January 16th, 2019
RTE is set to greatly increase its climate coverage in 2019 in response to a growing demand from its audience to cover the topic of our generation, according to the head of the national broadcaster.
RTE has come under increasing scrutiny for its coverage of climate change in recent years. In 2017, the Environmental Protection Agency (EPA) released a report which suggested that the Irish broadcast media could be doing more to report on climate issues.
Only three per cent of stories on broadcast media were devoted to climate change or sustainability issues during peak time for climate change news analysed by the agency, the report found.
RTÉ News and Prime Time were singled out for a lack of any “thematic coverage” of climate change or sustainability issues that, the EPA said, “require a certain level of unpacking over time”.
The broadcaster’s Director-General Dee Forbes, however, today said that coverage of climate change and environmental issues has been “regularly reflected” in both news and current affairs coverage.
Speaking before the Joint Oireachtas Committee on Climate Action, she said that RTÉ is making “genuine efforts to engage” with climate change across a range of programmes such as Eco Eye, Ear to the Ground and through “consistent analysis” from environmental correspondent George Lee.
“In terms of our own editorial contribution, we are trying our best to ensure that [climate change] is explored and discussed from many perspectives to meet the needs of different audiences,” Ms Forbes added.
She said that given the growing levels of public interest and concern around this issue, the topic of climate change “will be a thematic priority in our news and current affairs coverage” going forward.
By way of example, Ms Forbes said almost one-third of the nation tuned into RTE’s programme on waste – How Ireland Cleans up – on Monday evening.
Climate change may also feature as the theme of one of RTE’s Big Picture projects in 2019 where it would receive week-long programming “with depth and range” across all of RTE’s platforms, Ms Forbes said. She added that several standalone climate-related documentaries are also in the works for 2019.
Managing director of RTE’s News and Current Affairs, John Williams said that his department is also responding to this increased demand. He said that the broadcaster “would be mad not to respond” to the demands of its audience for focus on the likes of climate change and waste.
Mr Williams was questioned about the lack of RTE editorial guidelines about how its journalists should cover climate change in light of the BBC’s recently released four-page guideline and training for its staff.
Mr William’s said that the BBC only issued their guidelines after it breached rules of the UK’s media watchdog Ofcom during a radio interview with climate change sceptic Lord Nigel Lawson last August.
He added that the Broadcasting Act calls on RTE to be fair and impartial across a range of areas, including climate change, and that the broadcaster has never been found in breach of Broadcasting Authority of Ireland (BAI) guidelines.
There have, however, been complaints to RTE in the past in relation to its coverage of climate change on Prime Time and other standalone programs, such as last year’s Turf Life show. RTE was criticised by the BAI for failing to disclose to its audience that the program on our bogs was financed by Bord na Mona.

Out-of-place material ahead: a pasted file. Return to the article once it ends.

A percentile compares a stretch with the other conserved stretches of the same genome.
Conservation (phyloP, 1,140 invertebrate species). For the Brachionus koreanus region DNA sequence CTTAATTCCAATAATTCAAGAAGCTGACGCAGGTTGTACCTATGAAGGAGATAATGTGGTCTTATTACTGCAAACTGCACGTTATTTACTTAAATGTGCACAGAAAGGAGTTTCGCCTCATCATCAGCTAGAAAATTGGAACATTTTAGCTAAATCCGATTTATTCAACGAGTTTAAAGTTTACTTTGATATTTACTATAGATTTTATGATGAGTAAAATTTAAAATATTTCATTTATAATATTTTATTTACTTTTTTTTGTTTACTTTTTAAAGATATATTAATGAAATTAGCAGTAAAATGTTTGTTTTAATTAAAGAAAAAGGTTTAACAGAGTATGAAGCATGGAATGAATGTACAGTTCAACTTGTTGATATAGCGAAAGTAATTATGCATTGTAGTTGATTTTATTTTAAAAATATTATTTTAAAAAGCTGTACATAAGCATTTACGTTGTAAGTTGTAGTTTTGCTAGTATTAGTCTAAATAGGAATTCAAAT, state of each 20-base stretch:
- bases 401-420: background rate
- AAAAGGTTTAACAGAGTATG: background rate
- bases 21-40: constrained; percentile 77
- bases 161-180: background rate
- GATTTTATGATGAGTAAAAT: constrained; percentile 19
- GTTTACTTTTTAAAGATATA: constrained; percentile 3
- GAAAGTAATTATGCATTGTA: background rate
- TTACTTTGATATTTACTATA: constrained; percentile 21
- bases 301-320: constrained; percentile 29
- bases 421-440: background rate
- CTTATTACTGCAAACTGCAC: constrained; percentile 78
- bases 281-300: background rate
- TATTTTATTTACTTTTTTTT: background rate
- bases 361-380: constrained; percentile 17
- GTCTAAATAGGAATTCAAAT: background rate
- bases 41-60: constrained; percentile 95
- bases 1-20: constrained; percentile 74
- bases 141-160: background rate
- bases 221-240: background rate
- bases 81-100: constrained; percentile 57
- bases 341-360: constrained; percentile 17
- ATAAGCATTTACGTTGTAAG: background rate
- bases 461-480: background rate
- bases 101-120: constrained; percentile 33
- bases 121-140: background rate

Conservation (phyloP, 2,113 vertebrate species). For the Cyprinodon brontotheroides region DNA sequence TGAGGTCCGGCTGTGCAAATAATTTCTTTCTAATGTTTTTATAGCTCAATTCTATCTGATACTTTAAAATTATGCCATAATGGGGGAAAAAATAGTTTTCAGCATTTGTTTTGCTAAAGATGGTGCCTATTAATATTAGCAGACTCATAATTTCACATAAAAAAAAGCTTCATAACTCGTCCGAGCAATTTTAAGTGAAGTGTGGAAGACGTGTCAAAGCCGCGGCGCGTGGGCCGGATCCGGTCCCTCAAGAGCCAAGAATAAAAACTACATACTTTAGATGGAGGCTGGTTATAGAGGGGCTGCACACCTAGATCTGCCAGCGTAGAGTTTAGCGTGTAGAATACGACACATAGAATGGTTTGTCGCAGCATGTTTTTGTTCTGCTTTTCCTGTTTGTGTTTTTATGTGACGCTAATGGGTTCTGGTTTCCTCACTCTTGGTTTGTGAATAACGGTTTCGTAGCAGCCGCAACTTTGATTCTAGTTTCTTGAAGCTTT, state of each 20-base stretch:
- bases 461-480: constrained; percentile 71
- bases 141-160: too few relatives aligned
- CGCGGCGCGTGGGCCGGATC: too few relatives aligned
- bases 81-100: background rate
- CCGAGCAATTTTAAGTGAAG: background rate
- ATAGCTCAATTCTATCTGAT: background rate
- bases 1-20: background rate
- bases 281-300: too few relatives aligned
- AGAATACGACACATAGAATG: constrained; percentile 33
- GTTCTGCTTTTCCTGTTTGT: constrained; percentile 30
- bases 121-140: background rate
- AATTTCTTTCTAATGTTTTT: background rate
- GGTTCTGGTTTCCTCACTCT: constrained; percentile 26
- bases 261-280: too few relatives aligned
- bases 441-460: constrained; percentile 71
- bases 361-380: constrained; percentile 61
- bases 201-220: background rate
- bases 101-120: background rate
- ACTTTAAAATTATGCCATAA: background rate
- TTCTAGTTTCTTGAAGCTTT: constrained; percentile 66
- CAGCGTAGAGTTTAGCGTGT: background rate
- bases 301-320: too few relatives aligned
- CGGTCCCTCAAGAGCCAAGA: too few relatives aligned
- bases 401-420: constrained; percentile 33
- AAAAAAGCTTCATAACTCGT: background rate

“The productions, services and trademark of the sponsor Bord na Mona were built into the narrative of the programme and there appeared to be a link between the programme content and the commercial arrangement,” the Authority said.
Donegal deputy Thomas Pringle also raised an analysis released last November by the environmental NGO Gluaiseacht of two weeks of broadcasts from RTE’s flagship radio show Morning Ireland.
The analysis found that less than one per cent of air time during two weeks of broadcast in April and October was dedicated to environmental or climate matters, compared to over 12 per cent for sports, 10 per cent for Brexit and five per cent for business news.
Mr Williams said that a two-week period “doesn’t strike me as terribly representative” of the programme’s coverage and covers only 10 out of 250 days that it was on air last year.
“400,000 people are listening to it every day and they can judge for themselves,” he said, adding that the show recently had several climate segments, including interviews with the Minister for Climate Action Richard Bruton and former president and climate justice expert Mary Robinson.
Lack of climate legislation coverage
Ms Forbes also raised the issue of a need for more ambition at the political level to create “mass awareness on climate change”, adding that there is “no substitute for bespoke public information campaigns”.
“As a broader point, if there is little by way of action on climate change in terms of legislative change, policy initiatives, parliamentary debate and business innovation; regrettably there is less for the media as a whole to report on,” she added.
Several deputies including deputies Brian Stanley and Brid Smith, however, raised a lack of coverage of several environmental and climate-related Bills that they have brought, including Mr Smith’s recent Climate Emergency Measures Bill.
The Bill – currently held up in limbo at a separate climate change committee – seeks to amend the Petroleum and Other Minerals Development Act to limit the issuing of new licenses for the exploration and extraction of fossil fuels.
In general, Ms Smith said that she has not seen any real attempt by the broadcaster to engage with and examine corporate behaviour in relation to the likes of oil and gas exploration off the Irish coast.
Mr Williams said that RTE trying to cover such issues as best it can but that the “reality is that there is a limited amount of air time” to cover the range of stories that come across an editor’s desk every day.